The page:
2 3 53831HIRSCHER Marcel1989AUT 52.07 51.82 1:43.89 +0.14 0.97
 3 12 422082FOSS-SOLEVAAG Sebastian1991NOR 51.79 52.32 1:44.11 +0.36 2.50
 4 15 191459LIZEROUX Julien1979FRA 52.40 51.93 1:44.33 +0.58 4.03
 4 13 54320SCHWARZ Marco1995AUT 51.76 52.57 1:44.33 +0.58 4.03
 6 24 54063FELLER Manuel1992AUT 52.79 51.61 1:44.40 +0.65 4.51
 7 19 292491MOELGG Manfred1982ITA 52.24 52.20 1:44.44 +0.69 4.79
 8 1 480736KHOROSHILOV Alexander1984RUS 52.15 52.45 1:44.60 +0.85 5.90
 9 10 290732THALER Patrick1978ITA 52.89 51.86 1:44.75 +1.00 6.94
 10 2 201702NEUREUTHER Felix1984GER 52.14 52.73 1:44.87 +1.12 7.77
 11 11 511996YULE Daniel1993SUI 51.75 53.22 1:44.97 +1.22 8.47
 12 9 194364PINTURAULT Alexis1991FRA 52.80 52.19 1:44.99 +1.24 8.61
 13 14 501111HARGIN Mattias1985SWE 52.98 52.17 1:45.15 +1.40 9.72
 14 17 51395DIGRUBER Marc1988AUT 52.31 52.87 1:45.18 +1.43 9.92
 15 23 220689RYDING Dave1986GBR 52.62 52.68 1:45.30 +1.55 10.76
 16 7 293797GROSS Stefano1986ITA 52.79 52.53 1:45.32 +1.57 10.90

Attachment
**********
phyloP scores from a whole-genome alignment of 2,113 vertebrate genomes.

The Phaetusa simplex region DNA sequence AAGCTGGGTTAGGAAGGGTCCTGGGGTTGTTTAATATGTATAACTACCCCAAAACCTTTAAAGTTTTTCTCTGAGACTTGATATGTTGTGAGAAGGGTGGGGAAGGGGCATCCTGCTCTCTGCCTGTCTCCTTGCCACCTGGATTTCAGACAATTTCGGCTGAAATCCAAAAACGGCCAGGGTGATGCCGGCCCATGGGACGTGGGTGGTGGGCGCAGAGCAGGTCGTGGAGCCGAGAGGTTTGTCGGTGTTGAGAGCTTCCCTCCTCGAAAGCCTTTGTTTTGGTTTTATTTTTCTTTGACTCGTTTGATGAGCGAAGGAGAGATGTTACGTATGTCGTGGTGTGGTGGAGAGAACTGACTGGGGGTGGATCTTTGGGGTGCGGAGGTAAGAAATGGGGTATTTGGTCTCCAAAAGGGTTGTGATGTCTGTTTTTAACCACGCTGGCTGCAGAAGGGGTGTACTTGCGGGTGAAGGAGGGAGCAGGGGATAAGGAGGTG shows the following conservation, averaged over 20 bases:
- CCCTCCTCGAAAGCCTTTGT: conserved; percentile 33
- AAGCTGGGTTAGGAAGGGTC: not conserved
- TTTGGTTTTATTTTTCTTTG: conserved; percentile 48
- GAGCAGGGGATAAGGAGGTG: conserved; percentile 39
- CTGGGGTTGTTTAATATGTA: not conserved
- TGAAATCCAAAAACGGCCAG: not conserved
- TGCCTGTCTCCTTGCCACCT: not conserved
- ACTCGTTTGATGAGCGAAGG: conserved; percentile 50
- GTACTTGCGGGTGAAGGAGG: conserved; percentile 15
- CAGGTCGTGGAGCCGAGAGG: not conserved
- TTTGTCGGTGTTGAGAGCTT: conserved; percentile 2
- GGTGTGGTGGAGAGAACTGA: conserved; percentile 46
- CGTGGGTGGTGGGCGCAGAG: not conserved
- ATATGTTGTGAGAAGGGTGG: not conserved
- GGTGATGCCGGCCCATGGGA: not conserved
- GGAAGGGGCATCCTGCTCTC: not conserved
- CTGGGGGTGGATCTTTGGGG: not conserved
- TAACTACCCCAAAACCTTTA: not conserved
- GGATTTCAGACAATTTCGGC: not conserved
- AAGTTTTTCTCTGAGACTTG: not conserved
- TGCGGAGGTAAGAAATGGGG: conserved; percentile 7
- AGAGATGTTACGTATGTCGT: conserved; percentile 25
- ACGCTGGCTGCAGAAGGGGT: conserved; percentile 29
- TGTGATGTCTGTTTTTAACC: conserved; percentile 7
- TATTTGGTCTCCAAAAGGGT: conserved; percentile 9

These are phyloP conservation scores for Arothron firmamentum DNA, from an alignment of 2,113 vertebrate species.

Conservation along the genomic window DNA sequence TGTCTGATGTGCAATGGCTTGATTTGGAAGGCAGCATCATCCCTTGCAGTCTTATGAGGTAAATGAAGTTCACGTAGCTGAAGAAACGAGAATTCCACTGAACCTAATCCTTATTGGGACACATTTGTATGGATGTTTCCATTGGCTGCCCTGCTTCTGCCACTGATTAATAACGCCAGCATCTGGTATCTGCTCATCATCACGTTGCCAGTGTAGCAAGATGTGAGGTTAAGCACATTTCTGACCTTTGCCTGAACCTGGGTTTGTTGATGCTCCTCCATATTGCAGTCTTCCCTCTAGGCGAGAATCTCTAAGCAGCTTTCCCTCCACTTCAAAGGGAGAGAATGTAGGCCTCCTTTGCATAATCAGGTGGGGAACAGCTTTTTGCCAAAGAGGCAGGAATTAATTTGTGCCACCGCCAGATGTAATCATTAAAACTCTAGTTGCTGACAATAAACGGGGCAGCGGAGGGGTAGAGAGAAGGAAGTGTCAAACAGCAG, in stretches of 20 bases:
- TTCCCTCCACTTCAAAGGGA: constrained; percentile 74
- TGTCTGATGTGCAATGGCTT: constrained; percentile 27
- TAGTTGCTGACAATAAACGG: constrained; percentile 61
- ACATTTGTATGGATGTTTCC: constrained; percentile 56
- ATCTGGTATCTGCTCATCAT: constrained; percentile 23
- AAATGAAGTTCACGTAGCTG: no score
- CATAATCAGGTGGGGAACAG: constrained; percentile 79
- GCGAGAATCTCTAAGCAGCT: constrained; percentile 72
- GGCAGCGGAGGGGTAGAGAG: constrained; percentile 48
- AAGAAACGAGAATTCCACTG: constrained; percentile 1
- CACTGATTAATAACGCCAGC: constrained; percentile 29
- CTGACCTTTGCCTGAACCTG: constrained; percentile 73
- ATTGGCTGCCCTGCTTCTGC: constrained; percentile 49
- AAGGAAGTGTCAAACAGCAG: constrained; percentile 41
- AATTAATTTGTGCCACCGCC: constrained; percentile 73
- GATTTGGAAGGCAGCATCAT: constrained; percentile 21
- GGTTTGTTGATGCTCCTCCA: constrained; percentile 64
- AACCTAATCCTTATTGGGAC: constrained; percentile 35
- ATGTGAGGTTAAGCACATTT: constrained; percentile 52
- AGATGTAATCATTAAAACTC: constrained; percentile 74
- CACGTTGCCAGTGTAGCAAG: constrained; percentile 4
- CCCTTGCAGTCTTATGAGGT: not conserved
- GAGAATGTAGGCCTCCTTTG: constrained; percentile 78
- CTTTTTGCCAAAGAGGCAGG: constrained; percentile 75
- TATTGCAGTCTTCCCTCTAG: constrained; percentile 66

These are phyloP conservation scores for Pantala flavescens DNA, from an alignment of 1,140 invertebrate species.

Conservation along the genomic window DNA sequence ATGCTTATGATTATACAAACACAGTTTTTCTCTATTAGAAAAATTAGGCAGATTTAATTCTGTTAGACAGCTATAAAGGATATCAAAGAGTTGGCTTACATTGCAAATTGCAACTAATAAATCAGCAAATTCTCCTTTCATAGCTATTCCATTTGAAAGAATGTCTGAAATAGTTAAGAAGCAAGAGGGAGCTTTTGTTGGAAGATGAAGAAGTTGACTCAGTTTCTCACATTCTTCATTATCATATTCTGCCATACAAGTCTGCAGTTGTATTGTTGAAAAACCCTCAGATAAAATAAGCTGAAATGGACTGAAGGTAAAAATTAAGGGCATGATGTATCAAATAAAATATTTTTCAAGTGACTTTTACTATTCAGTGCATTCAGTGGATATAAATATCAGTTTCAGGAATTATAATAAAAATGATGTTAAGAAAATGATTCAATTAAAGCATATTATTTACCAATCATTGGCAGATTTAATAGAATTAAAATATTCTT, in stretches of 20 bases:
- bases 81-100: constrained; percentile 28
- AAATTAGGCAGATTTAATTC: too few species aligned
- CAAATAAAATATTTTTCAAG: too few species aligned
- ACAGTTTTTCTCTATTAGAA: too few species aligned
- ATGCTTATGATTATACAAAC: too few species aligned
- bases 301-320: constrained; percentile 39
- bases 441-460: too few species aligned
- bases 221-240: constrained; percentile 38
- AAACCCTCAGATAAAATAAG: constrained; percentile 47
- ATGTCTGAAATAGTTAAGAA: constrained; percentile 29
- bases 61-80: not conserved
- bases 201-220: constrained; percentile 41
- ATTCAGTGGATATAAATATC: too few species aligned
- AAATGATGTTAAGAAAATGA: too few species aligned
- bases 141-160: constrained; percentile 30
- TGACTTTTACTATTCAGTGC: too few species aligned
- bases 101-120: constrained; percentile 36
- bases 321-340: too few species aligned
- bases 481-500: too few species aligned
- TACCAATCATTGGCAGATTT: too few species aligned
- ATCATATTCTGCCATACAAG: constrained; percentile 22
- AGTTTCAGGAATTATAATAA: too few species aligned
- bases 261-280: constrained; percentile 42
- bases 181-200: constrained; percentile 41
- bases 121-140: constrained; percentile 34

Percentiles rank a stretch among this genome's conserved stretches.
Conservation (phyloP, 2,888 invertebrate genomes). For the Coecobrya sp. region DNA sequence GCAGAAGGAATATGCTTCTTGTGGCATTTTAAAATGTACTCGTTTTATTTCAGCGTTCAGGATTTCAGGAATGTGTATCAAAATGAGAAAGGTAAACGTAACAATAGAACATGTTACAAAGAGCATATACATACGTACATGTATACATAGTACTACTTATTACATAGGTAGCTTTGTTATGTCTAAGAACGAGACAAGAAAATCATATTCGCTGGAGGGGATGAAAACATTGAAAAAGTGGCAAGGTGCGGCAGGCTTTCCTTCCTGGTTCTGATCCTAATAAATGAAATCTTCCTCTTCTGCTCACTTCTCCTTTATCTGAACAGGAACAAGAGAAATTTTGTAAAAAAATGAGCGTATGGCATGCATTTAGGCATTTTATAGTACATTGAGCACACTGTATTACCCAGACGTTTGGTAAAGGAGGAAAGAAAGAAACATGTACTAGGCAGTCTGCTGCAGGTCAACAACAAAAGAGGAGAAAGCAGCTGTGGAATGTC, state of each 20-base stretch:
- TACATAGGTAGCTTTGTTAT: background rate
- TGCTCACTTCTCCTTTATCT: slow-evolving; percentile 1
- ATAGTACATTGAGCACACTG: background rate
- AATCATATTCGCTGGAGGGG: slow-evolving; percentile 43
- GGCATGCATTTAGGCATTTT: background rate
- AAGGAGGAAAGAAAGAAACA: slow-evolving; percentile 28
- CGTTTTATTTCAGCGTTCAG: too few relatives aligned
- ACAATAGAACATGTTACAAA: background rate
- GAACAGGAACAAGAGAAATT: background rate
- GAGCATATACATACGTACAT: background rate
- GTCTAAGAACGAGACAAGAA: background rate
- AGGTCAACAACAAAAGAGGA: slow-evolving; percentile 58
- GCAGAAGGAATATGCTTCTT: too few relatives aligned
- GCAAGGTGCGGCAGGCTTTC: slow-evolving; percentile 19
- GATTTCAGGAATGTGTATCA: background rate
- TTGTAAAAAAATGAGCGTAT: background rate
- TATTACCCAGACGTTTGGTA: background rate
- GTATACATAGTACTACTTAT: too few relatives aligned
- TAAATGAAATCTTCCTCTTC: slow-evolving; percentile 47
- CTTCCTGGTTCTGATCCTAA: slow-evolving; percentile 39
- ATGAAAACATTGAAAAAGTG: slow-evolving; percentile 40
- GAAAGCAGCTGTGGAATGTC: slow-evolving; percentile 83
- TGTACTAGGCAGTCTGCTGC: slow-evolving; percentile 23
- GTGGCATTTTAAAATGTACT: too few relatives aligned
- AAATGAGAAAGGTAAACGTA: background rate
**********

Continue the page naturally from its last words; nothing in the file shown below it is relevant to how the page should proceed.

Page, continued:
17 25 380361RODES Istok1996CRO 52.89 52.50 1:45.39 +1.64 11.38
 18 4 202462DOPFER Fritz1987GER 52.75 52.85 1:45.60 +1.85 12.84
 19 6 422304KRISTOFFERSEN Henrik1994NOR 52.63 52.98 1:45.61 +1.86 12.91
 20 21 421860NORDBOTTEN Jonathan1989NOR 52.72 52.90 1:45.62 +1.87 12.98
 21 8 534508CHODOUNSKY David1984USA 52.42 53.21 1:45.63 +1.88 13.05
 22 22 501101BYGGMARK Jens1985SWE 52.59 53.08 1:45.67 +1.92 13.32
 23 16 193967MUFFAT-JEANDET Victor1989FRA 53.17 53.05 1:46.22 +2.47 17.14
Did not finish 2nd run
 18 192665GRANGE Jean-Baptiste1984FRA
Did not finish 1st run
 20 201896STEHLE Dominik1986GER